And He does have dominion from sea to see, our Epiphany King. He came not only to save His own, even though they did not recognize Him, John tells us, but to save all. He is Savior of the Nations. This is the great epiphany, God made man, not for some, but for all, not for a people, but for the peoples—God made man for me, for you.
It’s hard for this to sink in. We’re ok with our Epiphany King being the Savior of some. But all? The world is full of people, all sorts of them. The Savior of all? We watch the news. We know human history. Of all?
Maybe, though, we’re ok with the everyone else part. Maybe what we struggle with is that He could be my gracious King, my God made man for sinners. Maybe some sin of ours seems a little too big for mercy, or a lot too big. Maybe we feel too unclean. Maybe others, even those who call themselves Christians (God be merciful), have driven our uncleanliness home beyond any doubt and to the point of despair. Maybe it’s hard for this fact to sink in, that He is the Epiphany King of all and for all, but facts are facts.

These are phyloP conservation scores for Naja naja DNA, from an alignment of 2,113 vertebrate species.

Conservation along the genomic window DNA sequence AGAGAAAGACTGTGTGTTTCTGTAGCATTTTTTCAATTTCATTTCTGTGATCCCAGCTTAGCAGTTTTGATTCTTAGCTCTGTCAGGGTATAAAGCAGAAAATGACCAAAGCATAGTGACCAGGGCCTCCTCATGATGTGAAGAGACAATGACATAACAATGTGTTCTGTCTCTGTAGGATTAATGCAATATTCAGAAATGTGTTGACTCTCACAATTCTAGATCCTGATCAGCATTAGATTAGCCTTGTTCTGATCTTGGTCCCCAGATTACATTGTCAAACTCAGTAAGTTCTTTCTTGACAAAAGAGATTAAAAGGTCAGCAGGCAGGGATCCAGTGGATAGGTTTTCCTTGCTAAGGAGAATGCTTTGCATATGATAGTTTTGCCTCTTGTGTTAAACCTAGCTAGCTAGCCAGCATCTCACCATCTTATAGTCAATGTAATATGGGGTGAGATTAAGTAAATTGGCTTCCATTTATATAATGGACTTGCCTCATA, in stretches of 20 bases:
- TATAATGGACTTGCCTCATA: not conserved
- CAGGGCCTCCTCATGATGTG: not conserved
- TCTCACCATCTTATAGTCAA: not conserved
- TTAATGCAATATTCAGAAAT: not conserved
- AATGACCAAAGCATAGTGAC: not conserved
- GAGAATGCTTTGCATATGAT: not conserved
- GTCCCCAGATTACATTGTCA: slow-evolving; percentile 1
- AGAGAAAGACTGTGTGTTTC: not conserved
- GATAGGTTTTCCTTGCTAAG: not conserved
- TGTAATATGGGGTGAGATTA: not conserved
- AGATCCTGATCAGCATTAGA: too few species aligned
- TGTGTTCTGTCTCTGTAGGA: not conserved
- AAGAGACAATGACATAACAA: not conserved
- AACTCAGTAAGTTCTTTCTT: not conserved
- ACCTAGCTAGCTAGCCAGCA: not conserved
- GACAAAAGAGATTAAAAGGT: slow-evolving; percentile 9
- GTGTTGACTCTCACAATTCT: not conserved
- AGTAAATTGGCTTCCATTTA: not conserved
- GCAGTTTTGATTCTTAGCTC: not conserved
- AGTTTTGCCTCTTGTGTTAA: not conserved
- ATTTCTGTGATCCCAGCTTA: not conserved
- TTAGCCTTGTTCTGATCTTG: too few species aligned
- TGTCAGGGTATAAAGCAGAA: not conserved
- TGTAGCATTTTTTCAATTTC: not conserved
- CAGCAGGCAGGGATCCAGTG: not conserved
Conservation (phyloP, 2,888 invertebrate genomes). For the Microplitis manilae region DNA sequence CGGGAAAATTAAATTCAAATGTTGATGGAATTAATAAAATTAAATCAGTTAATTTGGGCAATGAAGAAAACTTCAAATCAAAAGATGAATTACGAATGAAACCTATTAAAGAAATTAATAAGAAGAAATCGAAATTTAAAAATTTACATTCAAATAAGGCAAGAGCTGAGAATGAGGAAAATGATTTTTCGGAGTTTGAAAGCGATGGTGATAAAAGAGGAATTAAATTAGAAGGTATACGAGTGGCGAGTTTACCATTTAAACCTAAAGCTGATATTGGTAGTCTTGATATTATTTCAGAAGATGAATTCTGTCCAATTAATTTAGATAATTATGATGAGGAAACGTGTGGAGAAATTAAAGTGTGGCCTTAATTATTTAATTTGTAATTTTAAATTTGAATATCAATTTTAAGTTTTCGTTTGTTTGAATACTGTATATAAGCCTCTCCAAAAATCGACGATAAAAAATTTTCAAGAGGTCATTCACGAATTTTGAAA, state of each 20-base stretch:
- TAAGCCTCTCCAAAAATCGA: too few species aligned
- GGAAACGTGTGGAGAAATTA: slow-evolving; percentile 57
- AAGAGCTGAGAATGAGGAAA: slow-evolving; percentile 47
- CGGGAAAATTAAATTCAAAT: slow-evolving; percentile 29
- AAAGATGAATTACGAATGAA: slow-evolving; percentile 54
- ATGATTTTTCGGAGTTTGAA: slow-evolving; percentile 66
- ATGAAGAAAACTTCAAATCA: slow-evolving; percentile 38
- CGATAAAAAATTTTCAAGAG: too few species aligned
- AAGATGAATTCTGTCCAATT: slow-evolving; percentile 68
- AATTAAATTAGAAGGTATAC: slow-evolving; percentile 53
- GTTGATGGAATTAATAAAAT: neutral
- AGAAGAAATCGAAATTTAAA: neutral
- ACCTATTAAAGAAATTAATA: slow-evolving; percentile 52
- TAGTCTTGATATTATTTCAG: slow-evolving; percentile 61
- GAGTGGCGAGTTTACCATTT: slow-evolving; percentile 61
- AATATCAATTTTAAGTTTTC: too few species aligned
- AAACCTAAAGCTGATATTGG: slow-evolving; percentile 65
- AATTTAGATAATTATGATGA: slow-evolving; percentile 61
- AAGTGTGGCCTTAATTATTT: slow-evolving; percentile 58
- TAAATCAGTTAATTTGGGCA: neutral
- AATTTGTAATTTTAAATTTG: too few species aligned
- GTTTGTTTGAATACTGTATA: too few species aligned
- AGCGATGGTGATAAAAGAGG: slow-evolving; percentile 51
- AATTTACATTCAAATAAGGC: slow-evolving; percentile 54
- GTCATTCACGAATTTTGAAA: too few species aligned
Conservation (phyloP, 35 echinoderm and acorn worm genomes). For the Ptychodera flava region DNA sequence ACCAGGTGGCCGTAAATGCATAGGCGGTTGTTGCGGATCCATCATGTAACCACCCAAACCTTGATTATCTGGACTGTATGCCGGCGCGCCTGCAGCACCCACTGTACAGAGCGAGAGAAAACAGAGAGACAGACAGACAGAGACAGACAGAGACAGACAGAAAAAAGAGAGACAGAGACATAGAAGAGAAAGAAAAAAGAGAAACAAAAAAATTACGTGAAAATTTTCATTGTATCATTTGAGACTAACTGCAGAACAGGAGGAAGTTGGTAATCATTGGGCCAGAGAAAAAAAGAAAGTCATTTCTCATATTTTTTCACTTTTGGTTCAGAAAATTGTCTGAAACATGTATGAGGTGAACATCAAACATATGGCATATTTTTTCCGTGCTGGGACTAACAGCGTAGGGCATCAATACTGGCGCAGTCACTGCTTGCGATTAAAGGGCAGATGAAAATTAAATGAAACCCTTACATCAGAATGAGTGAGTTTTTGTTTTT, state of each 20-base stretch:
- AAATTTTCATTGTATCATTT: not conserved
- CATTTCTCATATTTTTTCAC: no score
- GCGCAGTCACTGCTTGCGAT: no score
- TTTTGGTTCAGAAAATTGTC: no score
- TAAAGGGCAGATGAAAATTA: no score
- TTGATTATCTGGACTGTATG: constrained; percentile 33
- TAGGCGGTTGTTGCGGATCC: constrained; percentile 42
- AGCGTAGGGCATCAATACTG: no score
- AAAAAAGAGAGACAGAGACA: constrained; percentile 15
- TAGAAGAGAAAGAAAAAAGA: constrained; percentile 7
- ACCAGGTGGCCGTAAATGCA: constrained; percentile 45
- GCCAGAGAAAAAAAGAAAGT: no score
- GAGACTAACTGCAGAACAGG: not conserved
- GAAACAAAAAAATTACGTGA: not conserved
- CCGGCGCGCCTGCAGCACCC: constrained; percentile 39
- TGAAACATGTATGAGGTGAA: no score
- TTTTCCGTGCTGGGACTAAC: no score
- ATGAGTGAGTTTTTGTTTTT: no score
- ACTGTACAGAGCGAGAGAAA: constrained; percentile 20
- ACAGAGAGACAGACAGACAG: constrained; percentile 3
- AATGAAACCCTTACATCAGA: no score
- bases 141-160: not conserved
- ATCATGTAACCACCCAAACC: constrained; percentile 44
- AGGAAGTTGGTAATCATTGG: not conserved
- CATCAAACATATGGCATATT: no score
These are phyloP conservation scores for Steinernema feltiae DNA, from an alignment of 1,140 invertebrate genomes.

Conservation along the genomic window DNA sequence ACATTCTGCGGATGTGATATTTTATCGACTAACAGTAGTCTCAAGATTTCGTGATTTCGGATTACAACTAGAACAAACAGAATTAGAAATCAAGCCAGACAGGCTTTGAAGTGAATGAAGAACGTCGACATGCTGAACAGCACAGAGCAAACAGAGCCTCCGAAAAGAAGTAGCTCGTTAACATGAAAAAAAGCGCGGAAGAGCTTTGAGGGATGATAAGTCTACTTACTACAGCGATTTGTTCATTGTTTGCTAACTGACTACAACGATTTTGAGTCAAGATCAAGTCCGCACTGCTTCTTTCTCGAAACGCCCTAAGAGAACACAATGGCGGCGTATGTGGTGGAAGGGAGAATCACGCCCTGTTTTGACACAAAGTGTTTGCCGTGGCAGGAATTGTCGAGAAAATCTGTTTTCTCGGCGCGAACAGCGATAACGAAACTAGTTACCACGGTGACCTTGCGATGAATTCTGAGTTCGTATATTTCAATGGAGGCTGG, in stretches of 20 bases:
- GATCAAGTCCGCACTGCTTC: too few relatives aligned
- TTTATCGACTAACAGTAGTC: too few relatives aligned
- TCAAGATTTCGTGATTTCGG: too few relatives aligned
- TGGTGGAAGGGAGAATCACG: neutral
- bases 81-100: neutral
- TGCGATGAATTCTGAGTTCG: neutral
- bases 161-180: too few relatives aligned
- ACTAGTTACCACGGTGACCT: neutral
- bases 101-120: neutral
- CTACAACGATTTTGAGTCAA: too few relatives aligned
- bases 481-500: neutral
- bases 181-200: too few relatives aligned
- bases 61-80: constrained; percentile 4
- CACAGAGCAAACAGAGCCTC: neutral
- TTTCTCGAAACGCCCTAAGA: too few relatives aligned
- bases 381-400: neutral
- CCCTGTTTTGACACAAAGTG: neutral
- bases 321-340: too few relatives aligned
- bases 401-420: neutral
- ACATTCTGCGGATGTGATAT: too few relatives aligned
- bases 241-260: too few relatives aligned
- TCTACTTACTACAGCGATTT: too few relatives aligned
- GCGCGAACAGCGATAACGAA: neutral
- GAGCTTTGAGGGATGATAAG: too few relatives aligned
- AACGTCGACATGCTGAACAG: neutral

Christ is your Epiphany King. He came for you. He found you between the seas, between the River and the ends of the earth. He is your River of Life. He is the end of your sin and guilt, because He is the end of the law for righteousness. He is absolution for the ungodly. His enemies may accuse, but let them lick the dust! He is the Epiphany King and there is no other, and the epiphany is that He is for all, even me, even you, even your enemy, that He is God made man to save sinners.
Join the desert tribes with joy, whether or not all the others do it with joy. Your sins are forgiven. The King is your King. He rules for you. Flowers sprout in the wilderness, watered by gracious showers, baptismal blooms. Our King has dominion, and His is a dominion of righteousness—His righteousness imputed to us.
For more content like this, check out the podcast, blog posts, and devotions at www.LetTheBirdFly.com.